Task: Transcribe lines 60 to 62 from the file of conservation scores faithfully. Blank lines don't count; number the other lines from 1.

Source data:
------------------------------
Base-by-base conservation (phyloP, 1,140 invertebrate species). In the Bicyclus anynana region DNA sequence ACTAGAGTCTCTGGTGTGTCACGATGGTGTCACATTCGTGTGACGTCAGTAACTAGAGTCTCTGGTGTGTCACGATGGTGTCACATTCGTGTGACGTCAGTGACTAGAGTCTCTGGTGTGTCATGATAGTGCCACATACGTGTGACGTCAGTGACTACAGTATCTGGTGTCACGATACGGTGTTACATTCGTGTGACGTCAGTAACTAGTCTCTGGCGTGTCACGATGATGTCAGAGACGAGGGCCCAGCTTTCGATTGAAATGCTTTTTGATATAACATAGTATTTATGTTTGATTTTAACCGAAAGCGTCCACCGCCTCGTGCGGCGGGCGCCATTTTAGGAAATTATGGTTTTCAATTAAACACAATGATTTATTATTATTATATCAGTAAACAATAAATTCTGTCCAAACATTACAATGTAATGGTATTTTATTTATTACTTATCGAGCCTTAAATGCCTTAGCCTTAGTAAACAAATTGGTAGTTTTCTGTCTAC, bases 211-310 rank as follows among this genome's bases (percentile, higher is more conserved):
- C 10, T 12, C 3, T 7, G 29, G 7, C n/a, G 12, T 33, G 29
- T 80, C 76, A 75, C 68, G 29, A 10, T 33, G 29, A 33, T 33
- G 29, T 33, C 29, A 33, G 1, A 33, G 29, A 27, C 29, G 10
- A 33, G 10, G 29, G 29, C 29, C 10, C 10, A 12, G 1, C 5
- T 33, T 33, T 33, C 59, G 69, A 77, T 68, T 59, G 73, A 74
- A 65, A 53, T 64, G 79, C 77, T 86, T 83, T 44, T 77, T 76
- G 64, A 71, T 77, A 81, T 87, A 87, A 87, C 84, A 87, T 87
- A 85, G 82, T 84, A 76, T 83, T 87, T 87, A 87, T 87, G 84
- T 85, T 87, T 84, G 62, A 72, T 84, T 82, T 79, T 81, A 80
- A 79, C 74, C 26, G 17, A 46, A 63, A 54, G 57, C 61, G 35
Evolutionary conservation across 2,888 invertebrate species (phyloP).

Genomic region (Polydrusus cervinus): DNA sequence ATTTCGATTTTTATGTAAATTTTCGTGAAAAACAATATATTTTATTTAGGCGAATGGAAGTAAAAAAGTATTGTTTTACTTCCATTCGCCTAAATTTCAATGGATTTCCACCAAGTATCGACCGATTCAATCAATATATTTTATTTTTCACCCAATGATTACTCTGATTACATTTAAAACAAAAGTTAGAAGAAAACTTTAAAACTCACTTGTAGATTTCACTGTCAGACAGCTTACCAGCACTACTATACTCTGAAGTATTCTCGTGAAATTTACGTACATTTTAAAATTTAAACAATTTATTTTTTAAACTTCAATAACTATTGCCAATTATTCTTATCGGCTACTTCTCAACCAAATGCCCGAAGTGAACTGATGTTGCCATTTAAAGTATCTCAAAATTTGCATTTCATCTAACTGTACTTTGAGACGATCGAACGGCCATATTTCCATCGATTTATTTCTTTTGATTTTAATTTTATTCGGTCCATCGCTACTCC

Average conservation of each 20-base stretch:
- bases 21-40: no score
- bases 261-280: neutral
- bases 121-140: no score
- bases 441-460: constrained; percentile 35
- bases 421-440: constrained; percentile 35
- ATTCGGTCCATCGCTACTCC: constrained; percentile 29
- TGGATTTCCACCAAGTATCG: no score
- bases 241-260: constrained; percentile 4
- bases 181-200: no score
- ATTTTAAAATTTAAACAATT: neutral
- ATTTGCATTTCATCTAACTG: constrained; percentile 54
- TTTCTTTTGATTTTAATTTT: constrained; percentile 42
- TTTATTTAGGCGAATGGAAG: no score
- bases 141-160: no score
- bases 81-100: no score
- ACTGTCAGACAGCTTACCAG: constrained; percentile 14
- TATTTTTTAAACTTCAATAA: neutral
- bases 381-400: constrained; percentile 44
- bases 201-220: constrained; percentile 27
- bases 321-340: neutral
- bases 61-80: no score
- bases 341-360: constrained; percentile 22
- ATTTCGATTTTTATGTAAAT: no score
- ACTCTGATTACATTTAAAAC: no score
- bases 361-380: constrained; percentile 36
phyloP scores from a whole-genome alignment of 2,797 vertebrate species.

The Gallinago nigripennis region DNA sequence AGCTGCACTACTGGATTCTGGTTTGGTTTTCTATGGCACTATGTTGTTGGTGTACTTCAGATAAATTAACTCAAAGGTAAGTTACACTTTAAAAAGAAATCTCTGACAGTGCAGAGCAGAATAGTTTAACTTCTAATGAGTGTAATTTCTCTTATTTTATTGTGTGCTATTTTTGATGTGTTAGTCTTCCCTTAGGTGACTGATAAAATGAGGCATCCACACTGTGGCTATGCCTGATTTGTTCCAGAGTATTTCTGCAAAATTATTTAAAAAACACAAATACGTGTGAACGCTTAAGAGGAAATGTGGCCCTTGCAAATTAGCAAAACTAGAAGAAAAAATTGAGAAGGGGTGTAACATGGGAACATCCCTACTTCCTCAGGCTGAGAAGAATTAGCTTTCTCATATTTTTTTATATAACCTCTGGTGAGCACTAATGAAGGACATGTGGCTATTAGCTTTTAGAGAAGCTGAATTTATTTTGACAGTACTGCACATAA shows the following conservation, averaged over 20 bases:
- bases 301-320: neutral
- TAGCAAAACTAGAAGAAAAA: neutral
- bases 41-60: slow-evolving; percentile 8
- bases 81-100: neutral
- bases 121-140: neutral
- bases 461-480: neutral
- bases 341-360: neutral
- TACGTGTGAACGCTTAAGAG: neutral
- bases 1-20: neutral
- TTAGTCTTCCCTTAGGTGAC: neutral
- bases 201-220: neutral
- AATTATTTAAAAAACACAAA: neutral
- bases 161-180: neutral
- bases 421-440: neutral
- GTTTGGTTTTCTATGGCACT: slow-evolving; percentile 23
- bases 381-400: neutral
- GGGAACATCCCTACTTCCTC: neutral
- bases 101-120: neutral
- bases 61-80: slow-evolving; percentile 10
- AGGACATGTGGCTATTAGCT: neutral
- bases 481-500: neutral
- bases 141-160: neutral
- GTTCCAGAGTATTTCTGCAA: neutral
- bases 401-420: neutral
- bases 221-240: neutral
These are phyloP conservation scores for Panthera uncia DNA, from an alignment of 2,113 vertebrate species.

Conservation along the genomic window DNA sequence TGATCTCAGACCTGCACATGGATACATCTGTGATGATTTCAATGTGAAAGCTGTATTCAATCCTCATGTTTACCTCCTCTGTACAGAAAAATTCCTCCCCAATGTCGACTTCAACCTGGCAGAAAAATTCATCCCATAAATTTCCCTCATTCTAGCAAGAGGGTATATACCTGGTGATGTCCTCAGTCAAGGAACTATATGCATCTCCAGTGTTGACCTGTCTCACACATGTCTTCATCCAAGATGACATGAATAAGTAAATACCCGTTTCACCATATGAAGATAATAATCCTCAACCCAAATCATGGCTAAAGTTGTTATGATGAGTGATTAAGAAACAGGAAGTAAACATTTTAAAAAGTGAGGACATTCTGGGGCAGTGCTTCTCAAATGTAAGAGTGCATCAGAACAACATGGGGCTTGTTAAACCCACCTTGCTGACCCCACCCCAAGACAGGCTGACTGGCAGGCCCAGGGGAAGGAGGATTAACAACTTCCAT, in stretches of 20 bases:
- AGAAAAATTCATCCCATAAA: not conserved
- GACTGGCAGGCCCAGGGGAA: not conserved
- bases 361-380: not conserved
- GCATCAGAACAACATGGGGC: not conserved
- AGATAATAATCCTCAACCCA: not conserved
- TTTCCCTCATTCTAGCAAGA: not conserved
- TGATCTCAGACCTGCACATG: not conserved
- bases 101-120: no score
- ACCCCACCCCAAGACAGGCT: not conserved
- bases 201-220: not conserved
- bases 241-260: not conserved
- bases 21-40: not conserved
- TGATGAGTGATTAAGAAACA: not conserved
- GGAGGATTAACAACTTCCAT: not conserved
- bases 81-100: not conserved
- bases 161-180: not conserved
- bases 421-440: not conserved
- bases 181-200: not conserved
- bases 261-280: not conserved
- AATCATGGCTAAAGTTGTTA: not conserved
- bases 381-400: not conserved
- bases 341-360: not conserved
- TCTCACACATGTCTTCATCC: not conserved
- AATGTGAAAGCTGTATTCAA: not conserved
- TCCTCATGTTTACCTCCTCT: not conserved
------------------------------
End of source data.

- bases 61-80: slow-evolving; percentile 10
- AGGACATGTGGCTATTAGCT: neutral
- bases 481-500: neutral